Located northeast of Mýrdalsjökull, between Landmannalaugar and the village of Kirkjubæjarklaustur, Eldgjá is a 40 km volcanic rift and canyon and home to the most beautiful waterfall in Iceland. In fact, at 600 m wide and 270 m deep at its peak,Eldgjá is the world's biggest volcanic canyon. The northern part of Eldgjá, taking in Ófærufoss and the area surrounding it, was incorporated into Vatnajökull National Park – one of Iceland's three national parks – in 2011.
Eldgjá is a pleasant place for walking and should appeal to those who enjoy exploring on foot and anyone who is interested in the volcanic and geological features of this region. Visitors can walk into the canyon from the parking area and, once there, they should experience the power of the float that created the canyon. Another noteworthy aspect of this canyon is its flat bottom, which is the result of solidified lava and not usually found in canyons created by water. Walkers in Eldgjá will also come across some unique caves that are only found in the type of lava floats located here. While the lava hasn't flowed in recent times it is still sufficiently hot to bubble out gasses from the underlying fissures. Indeed, the type of cave found here is created by a series of bubbles. Within the canyon, visitors will find a superb waterfall called Ófærufoss, from which a natural bridge disappeared in 1993 when melting ice caused an excess of water.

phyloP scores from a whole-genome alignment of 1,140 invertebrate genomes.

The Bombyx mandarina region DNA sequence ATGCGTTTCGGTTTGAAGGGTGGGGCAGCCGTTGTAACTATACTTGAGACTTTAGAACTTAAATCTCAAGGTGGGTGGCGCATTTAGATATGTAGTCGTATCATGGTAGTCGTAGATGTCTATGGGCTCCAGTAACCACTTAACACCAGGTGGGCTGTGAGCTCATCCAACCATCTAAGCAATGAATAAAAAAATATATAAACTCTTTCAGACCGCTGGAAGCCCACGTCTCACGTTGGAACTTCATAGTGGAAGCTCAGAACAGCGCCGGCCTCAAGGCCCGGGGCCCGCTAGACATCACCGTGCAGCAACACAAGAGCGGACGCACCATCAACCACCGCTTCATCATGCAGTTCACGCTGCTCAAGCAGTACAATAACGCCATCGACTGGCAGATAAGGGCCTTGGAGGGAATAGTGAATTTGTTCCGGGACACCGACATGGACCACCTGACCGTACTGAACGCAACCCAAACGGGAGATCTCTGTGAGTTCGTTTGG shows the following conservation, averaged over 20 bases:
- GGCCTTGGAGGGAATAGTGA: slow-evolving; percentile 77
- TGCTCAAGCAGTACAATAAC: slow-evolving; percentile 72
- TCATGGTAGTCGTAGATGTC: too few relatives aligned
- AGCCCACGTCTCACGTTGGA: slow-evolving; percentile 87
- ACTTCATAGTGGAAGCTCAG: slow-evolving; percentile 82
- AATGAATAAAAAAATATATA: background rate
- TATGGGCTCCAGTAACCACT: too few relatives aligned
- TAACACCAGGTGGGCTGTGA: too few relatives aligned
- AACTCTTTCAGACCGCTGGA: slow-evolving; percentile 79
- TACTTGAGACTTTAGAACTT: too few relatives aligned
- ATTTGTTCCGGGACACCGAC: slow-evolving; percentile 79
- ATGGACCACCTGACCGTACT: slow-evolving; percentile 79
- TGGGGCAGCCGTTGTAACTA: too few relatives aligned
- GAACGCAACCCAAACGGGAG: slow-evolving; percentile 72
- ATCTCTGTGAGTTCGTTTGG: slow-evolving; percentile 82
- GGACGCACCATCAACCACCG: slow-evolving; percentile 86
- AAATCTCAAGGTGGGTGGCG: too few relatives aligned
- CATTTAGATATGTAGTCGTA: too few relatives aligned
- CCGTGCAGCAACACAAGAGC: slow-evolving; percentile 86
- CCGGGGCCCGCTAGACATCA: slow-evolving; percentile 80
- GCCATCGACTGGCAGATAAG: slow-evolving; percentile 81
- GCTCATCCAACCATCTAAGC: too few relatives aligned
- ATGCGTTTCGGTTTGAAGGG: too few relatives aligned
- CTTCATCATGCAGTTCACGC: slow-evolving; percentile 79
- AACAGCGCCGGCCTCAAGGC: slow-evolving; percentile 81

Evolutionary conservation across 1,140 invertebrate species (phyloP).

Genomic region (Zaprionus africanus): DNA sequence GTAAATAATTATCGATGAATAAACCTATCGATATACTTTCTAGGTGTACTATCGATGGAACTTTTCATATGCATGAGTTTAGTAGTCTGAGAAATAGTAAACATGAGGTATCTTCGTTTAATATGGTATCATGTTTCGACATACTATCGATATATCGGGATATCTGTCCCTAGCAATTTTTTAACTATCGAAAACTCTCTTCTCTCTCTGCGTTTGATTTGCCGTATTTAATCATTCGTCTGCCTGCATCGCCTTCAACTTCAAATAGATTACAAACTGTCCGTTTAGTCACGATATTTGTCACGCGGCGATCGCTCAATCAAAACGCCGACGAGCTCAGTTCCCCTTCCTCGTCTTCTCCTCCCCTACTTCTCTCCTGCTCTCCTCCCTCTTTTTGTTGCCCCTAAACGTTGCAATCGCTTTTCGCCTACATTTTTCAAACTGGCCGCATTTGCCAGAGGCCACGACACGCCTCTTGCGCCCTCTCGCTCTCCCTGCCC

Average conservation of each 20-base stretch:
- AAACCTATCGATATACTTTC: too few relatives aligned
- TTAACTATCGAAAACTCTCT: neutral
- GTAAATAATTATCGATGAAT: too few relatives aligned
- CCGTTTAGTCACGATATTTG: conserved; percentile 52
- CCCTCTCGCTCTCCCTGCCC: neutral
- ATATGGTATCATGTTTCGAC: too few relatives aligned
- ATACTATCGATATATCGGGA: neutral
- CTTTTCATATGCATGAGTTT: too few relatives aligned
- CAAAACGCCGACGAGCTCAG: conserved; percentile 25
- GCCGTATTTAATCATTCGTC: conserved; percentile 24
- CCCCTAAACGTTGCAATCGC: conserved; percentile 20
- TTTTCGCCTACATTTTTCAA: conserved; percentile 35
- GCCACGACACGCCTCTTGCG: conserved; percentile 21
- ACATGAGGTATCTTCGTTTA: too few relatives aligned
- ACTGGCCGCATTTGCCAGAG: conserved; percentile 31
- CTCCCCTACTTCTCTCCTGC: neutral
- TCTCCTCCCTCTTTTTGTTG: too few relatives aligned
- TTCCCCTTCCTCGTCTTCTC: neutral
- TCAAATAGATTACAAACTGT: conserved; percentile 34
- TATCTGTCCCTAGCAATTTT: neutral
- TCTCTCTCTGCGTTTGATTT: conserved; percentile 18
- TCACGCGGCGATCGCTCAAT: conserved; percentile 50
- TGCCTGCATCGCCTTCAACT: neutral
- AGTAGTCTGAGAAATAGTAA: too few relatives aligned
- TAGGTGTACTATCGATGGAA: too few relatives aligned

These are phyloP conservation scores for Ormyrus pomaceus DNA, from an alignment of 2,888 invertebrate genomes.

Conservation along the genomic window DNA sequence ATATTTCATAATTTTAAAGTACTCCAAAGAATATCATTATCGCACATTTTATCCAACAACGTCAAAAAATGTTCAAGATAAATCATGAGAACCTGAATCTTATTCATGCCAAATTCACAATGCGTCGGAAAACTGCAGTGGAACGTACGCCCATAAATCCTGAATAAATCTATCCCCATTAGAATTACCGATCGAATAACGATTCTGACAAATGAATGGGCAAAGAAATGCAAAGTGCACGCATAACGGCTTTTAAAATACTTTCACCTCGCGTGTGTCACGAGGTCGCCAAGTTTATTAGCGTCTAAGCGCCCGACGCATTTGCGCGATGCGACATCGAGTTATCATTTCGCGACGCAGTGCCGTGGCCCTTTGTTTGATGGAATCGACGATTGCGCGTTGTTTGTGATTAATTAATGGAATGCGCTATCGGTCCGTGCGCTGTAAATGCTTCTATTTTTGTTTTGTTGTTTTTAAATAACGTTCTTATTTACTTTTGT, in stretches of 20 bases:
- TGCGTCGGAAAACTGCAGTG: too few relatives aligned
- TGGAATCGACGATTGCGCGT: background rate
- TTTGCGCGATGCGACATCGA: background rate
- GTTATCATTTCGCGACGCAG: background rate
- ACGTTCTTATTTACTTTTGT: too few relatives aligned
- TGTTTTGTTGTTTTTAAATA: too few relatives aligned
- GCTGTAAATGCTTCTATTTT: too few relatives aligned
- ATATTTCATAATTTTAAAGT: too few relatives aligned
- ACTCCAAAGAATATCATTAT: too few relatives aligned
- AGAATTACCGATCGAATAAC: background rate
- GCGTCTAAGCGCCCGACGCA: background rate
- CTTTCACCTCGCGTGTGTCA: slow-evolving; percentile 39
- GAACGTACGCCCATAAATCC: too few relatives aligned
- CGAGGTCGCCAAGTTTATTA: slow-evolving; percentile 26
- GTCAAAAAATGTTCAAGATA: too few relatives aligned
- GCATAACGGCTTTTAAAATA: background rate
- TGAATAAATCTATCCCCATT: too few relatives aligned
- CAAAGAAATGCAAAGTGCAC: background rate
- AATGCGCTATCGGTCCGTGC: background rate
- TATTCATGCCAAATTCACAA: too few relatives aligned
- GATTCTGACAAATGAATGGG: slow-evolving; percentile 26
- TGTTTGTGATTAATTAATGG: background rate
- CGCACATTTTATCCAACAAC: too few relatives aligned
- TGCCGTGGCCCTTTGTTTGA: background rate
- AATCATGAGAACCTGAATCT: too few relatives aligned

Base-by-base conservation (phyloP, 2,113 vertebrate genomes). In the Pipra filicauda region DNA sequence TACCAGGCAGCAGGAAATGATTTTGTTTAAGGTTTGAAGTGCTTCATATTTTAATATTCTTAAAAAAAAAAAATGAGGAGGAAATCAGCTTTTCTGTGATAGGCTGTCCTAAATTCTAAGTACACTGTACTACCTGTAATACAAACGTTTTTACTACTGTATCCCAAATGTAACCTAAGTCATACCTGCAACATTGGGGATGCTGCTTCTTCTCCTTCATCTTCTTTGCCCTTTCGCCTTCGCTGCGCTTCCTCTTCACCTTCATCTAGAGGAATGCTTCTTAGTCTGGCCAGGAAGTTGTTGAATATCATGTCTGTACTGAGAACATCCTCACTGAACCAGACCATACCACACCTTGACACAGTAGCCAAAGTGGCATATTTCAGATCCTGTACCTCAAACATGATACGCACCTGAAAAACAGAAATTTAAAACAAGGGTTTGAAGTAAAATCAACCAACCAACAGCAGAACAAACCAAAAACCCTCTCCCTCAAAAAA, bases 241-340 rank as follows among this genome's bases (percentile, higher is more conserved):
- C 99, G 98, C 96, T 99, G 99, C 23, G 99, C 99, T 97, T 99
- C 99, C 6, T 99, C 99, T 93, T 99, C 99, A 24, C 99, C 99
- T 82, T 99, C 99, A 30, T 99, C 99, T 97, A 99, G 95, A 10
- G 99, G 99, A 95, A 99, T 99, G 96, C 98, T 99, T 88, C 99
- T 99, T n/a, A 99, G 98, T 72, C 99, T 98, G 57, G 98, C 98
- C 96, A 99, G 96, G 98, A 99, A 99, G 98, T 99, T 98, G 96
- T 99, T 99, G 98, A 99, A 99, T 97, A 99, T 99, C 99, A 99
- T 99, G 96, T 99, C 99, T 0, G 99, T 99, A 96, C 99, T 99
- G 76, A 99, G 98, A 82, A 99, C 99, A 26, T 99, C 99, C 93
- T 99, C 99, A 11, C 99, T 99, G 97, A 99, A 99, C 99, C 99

The name Eldgjá means "Fire Gorge." It is estimated that this canyon was formed around 934 when eruptions were likely to have occurred along its whole extent, and the fissure is thought to extend from Mýrdalsjökull glacier eastwards towards Lambavatn lake. Eldgjá is considered a natural phenomenon of great uniqueness. The lava field covers an area of 700 km², making it one of the earth's largest lava fields since the last ice age.